Several African American men have been elected to the city of Terre Haute, county, and state offices, beginning with Dr. Iverson Bell, who served five terms on the Vigo County School Board from the 1960s into the 1980s. She was elected Vigo County coroner, becoming the first African American woman elected to a countywide office. Myers is now the first Black woman elected at such a level here.
“I’m honored, first to have won with the support of lots of people,” Myers said Wednesday. “But I’m also honored to be the first [African American female county officeholder] and honored to provide a benefit to the county.” She’s anxious to take on that responsibility. An upcoming meeting with the current deputy coroners will help that team get the office “off and running” in the new year. “It is a great honor to be able to provide that for people on a local level,” Myers said. Her election can “show other people that if you want to do something, try,” she said. “Don’t be discouraged if you haven’t seen someone like you in that role.”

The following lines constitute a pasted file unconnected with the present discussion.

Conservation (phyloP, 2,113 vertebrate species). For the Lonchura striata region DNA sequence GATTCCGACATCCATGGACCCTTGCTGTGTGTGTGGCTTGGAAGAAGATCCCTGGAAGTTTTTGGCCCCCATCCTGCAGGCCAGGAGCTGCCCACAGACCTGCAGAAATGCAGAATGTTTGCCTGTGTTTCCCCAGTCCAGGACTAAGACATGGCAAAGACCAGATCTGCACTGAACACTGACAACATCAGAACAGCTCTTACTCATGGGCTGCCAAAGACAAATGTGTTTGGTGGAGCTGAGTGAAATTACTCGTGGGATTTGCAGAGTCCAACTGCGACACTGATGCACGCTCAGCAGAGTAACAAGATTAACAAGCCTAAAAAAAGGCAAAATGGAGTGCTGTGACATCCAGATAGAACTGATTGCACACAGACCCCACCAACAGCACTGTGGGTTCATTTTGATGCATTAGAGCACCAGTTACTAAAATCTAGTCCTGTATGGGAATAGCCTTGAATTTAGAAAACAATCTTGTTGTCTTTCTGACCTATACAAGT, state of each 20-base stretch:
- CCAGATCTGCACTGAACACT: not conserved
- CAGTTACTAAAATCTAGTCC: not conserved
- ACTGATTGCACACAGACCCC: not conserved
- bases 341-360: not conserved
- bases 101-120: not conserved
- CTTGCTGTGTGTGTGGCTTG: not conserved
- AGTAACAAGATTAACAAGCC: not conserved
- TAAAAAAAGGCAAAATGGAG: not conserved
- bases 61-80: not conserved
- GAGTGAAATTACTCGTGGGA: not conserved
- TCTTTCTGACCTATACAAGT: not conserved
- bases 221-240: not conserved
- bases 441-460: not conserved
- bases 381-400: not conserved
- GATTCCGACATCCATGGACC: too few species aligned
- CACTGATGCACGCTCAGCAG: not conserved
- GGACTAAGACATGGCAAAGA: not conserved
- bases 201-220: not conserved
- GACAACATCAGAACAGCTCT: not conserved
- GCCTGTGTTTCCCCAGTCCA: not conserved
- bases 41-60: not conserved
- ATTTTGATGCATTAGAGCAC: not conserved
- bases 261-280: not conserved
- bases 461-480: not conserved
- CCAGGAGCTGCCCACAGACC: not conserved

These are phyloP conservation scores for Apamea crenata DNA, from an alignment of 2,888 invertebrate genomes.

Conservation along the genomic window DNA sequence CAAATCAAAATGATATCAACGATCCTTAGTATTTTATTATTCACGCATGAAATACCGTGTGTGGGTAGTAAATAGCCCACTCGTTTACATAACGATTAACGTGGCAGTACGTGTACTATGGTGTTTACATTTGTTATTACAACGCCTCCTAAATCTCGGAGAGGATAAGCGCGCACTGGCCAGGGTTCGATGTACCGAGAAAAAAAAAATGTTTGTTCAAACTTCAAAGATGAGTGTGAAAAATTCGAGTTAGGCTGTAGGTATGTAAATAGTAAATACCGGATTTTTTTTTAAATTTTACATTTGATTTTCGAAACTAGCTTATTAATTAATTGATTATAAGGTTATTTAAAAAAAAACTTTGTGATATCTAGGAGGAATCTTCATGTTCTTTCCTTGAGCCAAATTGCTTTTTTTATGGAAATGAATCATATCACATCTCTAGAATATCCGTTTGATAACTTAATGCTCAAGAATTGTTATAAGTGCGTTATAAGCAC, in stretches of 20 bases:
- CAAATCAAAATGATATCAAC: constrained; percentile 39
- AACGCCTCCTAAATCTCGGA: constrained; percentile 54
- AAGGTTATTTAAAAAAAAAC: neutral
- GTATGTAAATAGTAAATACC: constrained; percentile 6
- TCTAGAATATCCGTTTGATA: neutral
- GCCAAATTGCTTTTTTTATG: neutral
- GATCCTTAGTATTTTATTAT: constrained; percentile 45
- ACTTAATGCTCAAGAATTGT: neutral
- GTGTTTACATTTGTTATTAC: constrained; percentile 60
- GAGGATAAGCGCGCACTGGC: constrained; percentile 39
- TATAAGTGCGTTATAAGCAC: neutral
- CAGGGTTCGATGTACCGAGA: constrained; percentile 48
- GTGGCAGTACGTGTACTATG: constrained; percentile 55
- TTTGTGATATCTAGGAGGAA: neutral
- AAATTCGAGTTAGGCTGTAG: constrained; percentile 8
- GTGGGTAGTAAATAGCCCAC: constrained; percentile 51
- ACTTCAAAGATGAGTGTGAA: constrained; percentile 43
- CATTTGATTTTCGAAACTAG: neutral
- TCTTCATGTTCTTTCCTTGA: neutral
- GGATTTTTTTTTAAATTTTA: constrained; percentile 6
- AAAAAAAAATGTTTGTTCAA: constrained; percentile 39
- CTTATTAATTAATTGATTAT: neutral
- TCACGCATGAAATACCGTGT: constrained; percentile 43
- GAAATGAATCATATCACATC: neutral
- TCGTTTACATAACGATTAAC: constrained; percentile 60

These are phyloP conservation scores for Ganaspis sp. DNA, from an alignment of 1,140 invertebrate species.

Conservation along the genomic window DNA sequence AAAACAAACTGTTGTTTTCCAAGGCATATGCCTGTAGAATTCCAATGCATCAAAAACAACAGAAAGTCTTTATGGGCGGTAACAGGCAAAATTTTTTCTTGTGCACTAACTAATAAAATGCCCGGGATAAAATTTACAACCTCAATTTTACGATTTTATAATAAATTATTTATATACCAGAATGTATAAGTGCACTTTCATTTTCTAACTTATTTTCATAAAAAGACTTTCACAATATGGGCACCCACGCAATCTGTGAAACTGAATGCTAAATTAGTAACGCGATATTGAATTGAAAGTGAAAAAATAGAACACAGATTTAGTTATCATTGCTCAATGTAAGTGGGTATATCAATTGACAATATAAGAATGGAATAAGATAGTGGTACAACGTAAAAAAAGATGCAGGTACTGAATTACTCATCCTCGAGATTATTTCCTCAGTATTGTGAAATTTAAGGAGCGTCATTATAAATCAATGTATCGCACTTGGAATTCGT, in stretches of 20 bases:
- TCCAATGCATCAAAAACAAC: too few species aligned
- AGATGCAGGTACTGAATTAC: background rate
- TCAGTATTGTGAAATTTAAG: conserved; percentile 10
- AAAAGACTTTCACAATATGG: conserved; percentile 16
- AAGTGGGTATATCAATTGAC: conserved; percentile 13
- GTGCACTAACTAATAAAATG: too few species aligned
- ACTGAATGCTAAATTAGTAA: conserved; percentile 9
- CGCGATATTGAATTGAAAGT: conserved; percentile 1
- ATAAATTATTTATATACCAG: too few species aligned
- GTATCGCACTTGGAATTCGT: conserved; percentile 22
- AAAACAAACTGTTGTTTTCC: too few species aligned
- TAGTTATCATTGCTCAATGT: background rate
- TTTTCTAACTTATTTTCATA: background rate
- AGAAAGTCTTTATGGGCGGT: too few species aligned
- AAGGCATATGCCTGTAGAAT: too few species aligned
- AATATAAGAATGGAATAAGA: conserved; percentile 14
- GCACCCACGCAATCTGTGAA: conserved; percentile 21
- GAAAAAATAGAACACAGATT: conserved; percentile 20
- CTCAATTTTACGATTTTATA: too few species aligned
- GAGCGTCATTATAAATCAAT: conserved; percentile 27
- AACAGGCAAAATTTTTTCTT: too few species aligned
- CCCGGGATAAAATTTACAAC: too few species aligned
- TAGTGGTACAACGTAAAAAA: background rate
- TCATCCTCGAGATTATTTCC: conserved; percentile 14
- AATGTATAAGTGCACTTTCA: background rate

Myers was born 48 years ago in Augusta, Georgia. Her parents, James and Mary Orrington, moved the family to the Chicago suburbs and opened a dentistry practice in the Windy City. While Myers’ father is now retired, her brother practices dentistry in Chicago. Their parents were among the first in their own families to earn college degrees — James at Tuskegee Institute in Alabama and the Dental College of Georgia, and Mary at Albany State University in Georgia. “They wanted something for themselves, and they worked toward it,” Myers said. “Those are the values they’ve instilled in me — work hard and just try.”